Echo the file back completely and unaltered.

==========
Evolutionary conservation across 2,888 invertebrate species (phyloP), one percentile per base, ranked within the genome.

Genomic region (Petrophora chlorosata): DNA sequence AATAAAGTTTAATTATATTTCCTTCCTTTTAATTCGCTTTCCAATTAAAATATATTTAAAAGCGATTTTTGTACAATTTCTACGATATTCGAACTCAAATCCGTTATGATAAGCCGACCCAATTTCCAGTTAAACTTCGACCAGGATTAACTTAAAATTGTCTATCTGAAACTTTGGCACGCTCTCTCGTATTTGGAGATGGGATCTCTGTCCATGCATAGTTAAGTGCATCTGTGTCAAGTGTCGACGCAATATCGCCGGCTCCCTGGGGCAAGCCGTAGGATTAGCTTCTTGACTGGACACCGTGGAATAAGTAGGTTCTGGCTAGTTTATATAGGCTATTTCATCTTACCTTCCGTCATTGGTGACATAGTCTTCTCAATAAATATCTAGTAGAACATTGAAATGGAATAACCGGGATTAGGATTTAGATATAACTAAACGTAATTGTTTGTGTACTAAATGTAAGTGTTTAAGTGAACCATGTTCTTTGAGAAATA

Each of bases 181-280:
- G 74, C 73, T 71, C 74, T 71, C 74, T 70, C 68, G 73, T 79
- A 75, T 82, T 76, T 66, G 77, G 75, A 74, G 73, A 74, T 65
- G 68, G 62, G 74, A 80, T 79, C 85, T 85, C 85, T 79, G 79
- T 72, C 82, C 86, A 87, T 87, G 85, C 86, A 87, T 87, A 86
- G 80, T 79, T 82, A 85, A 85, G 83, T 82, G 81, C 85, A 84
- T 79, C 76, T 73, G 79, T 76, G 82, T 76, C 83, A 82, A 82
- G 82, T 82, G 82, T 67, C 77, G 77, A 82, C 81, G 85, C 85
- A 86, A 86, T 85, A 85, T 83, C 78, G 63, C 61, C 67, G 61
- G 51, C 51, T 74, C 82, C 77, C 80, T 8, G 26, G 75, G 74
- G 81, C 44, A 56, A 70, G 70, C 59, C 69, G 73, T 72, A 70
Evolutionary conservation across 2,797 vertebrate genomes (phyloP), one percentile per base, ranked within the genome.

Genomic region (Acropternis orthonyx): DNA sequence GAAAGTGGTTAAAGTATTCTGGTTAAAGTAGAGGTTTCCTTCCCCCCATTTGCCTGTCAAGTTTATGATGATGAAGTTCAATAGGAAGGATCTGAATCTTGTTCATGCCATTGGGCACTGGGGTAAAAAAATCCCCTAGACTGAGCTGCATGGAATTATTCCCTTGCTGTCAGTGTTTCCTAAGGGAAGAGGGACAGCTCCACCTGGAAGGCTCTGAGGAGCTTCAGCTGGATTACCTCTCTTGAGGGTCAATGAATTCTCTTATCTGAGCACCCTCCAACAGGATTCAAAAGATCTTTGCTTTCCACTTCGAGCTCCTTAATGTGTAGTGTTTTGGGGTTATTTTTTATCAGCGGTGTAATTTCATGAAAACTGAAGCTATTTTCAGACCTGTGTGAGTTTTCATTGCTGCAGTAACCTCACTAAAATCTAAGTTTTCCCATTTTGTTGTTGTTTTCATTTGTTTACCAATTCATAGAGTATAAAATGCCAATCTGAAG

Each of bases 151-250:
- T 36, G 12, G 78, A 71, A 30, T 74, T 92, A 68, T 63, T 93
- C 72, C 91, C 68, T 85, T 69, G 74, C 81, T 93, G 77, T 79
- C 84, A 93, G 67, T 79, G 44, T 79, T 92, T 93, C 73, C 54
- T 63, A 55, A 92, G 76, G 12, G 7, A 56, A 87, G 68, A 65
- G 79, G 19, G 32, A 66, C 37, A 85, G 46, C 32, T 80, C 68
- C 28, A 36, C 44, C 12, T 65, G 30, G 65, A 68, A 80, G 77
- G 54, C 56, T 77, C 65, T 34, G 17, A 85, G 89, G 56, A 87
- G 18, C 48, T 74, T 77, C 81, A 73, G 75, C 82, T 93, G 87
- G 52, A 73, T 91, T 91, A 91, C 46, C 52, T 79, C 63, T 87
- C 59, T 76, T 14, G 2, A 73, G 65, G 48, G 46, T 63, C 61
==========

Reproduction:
Evolutionary conservation across 2,888 invertebrate species (phyloP), one percentile per base, ranked within the genome.

Genomic region (Petrophora chlorosata): DNA sequence AATAAAGTTTAATTATATTTCCTTCCTTTTAATTCGCTTTCCAATTAAAATATATTTAAAAGCGATTTTTGTACAATTTCTACGATATTCGAACTCAAATCCGTTATGATAAGCCGACCCAATTTCCAGTTAAACTTCGACCAGGATTAACTTAAAATTGTCTATCTGAAACTTTGGCACGCTCTCTCGTATTTGGAGATGGGATCTCTGTCCATGCATAGTTAAGTGCATCTGTGTCAAGTGTCGACGCAATATCGCCGGCTCCCTGGGGCAAGCCGTAGGATTAGCTTCTTGACTGGACACCGTGGAATAAGTAGGTTCTGGCTAGTTTATATAGGCTATTTCATCTTACCTTCCGTCATTGGTGACATAGTCTTCTCAATAAATATCTAGTAGAACATTGAAATGGAATAACCGGGATTAGGATTTAGATATAACTAAACGTAATTGTTTGTGTACTAAATGTAAGTGTTTAAGTGAACCATGTTCTTTGAGAAATA

Each of bases 181-280:
- G 74, C 73, T 71, C 74, T 71, C 74, T 70, C 68, G 73, T 79
- A 75, T 82, T 76, T 66, G 77, G 75, A 74, G 73, A 74, T 65
- G 68, G 62, G 74, A 80, T 79, C 85, T 85, C 85, T 79, G 79
- T 72, C 82, C 86, A 87, T 87, G 85, C 86, A 87, T 87, A 86
- G 80, T 79, T 82, A 85, A 85, G 83, T 82, G 81, C 85, A 84
- T 79, C 76, T 73, G 79, T 76, G 82, T 76, C 83, A 82, A 82
- G 82, T 82, G 82, T 67, C 77, G 77, A 82, C 81, G 85, C 85
- A 86, A 86, T 85, A 85, T 83, C 78, G 63, C 61, C 67, G 61
- G 51, C 51, T 74, C 82, C 77, C 80, T 8, G 26, G 75, G 74
- G 81, C 44, A 56, A 70, G 70, C 59, C 69, G 73, T 72, A 70
Evolutionary conservation across 2,797 vertebrate genomes (phyloP), one percentile per base, ranked within the genome.

Genomic region (Acropternis orthonyx): DNA sequence GAAAGTGGTTAAAGTATTCTGGTTAAAGTAGAGGTTTCCTTCCCCCCATTTGCCTGTCAAGTTTATGATGATGAAGTTCAATAGGAAGGATCTGAATCTTGTTCATGCCATTGGGCACTGGGGTAAAAAAATCCCCTAGACTGAGCTGCATGGAATTATTCCCTTGCTGTCAGTGTTTCCTAAGGGAAGAGGGACAGCTCCACCTGGAAGGCTCTGAGGAGCTTCAGCTGGATTACCTCTCTTGAGGGTCAATGAATTCTCTTATCTGAGCACCCTCCAACAGGATTCAAAAGATCTTTGCTTTCCACTTCGAGCTCCTTAATGTGTAGTGTTTTGGGGTTATTTTTTATCAGCGGTGTAATTTCATGAAAACTGAAGCTATTTTCAGACCTGTGTGAGTTTTCATTGCTGCAGTAACCTCACTAAAATCTAAGTTTTCCCATTTTGTTGTTGTTTTCATTTGTTTACCAATTCATAGAGTATAAAATGCCAATCTGAAG

Each of bases 151-250:
- T 36, G 12, G 78, A 71, A 30, T 74, T 92, A 68, T 63, T 93
- C 72, C 91, C 68, T 85, T 69, G 74, C 81, T 93, G 77, T 79
- C 84, A 93, G 67, T 79, G 44, T 79, T 92, T 93, C 73, C 54
- T 63, A 55, A 92, G 76, G 12, G 7, A 56, A 87, G 68, A 65
- G 79, G 19, G 32, A 66, C 37, A 85, G 46, C 32, T 80, C 68
- C 28, A 36, C 44, C 12, T 65, G 30, G 65, A 68, A 80, G 77
- G 54, C 56, T 77, C 65, T 34, G 17, A 85, G 89, G 56, A 87
- G 18, C 48, T 74, T 77, C 81, A 73, G 75, C 82, T 93, G 87
- G 52, A 73, T 91, T 91, A 91, C 46, C 52, T 79, C 63, T 87
- C 59, T 76, T 14, G 2, A 73, G 65, G 48, G 46, T 63, C 61